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There are quite a few studies that confirm this, the most recent one: http://onefuriousllama.com/2011/09/11/another-study-links-intelligence-to-lack-of-religiosity/

Are non-religious people smarter than religious people? If yes, is this a correlation or is there a causal relationship?

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    don't confuse cause and effect: religious people get the answers to life's questions offered to them prechewed and told they should just accept them – ratchet freak Sep 30 '11 at 23:51
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    While it would be personally satisfying to say that, I must say that the biggest contributor to a person's belief in supernatural is the level of indoctrination they receive from their parents/family/friends. (I can't find any specific papers that are neutral enough for this site that support this for the purposes of an answer, but look at a map of religious adherents and notice the consistency.) – Larian LeQuella Oct 1 '11 at 3:10
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    This question seems speculative and argumentative to me. The claim is that there is a negative correlation between IQ scores and religiousity. The question suggests lack of intelligence is the main cause of supernatural belief, which is a very different issue, and almost impossible to answer. So let me ask a question back: What sort of evidence or study do you think could reasonable answer the question? If there isn't any, this should be closed as Not Constructive. – Oddthinking Oct 1 '11 at 7:24
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    @Sklivvz - the question still remains highly speculative, due to the fact that it doesn't define "religious" - or, as Moab noted, "smarter". There are plenty of people who religiously believe in Marxism while not believing a word of Bible. Most of them consider themselves "smart". Then there are people who believe in "life force"/"chi"/"auras"/etc... – user5341 Oct 1 '11 at 10:40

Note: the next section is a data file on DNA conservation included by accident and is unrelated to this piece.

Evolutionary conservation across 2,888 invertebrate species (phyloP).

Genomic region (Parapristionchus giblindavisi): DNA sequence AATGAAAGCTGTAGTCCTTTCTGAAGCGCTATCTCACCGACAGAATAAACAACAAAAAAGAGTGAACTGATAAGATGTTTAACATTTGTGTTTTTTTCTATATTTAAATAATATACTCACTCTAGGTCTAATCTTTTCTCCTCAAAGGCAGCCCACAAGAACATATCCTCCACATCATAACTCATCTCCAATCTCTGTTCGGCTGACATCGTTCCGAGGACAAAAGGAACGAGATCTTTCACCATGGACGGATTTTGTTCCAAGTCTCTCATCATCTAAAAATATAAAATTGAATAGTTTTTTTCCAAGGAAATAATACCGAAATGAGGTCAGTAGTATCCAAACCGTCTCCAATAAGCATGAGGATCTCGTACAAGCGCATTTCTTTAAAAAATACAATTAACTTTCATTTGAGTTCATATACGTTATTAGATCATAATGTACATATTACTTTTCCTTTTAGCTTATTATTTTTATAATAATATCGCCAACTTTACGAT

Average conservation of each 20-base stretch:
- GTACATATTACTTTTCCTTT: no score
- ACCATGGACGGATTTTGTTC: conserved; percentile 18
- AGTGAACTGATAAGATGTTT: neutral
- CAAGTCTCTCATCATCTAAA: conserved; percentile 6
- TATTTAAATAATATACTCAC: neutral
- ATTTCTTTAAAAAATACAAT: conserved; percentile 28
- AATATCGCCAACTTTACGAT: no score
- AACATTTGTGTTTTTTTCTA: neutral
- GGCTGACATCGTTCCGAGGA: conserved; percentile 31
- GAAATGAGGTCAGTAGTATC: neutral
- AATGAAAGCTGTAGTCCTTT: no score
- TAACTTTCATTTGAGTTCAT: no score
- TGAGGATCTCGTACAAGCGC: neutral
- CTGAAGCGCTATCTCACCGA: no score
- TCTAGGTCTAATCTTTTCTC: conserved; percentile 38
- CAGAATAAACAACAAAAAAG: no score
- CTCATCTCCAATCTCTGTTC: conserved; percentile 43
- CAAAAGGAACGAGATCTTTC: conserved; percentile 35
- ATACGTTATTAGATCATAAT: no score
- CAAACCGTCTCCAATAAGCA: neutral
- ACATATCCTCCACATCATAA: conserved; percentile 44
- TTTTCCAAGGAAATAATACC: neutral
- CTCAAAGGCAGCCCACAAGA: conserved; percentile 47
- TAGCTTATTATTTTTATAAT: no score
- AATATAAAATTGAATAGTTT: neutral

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    @Sklivvz - that's precisely the issue with the study. If you're going to study how IQ relates to religious susceptibility of the brain, you need to include ALL religious activity, not just something that is an "established religion" - most people who fervently believe in auras or communism wouldn't self-identify as religious yet exhibit full fledged religious cognition. Excluding them invalidates whatever statistics you have as they become meaningless correlations. – user5341 Oct 2 '11 at 5:03
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You can read the answer right off the study: no, lack of intelligence is not the main reason because the correlation coefficient between IQ and various measures of religiosity are not that large (e.g. -0.25 for fundamentalism). It is an important reason, as is education (as the study explains, the correlation persists when level of education is accounted for). A combination of extreme education and IQ does seem to be enough to virtually eliminate strong religious belief. (This is a broadly supported conclusion, though causation is not determined.) The inverse correlation with IQ holds, at least roughly, with belief in the paranormal also--the effect is frequently seen but is not so strong as to appear to be the only important factor.

The other factors are hard to pin down. Some studies indicate that religiosity of children (once adult) is not strongly correlated to that of their parents; others find cases where the transmission is more reliable. Religious beliefs of friends and spouse are strongly correlated (see first link), but it is unclear to what extent this is cause vs. a consequence of having the beliefs. There is very likely some strong societal or parental component given that, for example, 2/3 of the residents of Utah identify as Mormon, and the "natural increase" of the population is considerably larger than the "net migration" (as found in a table of Utah demographics linked here).

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    Your example showing "extreme education and IQ" leads to no religious belief shows no such thing. It only includes scientists, which is only one form of education, and doesn't mention IQ at all. – Oddthinking Oct 1 '11 at 7:28
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    @Oddthinking - I added a link with more evidence--see Terman 1959--and changed from "religious belief" to "strong religious belief", which is what the data shows. – Rex Kerr Oct 1 '11 at 7:41

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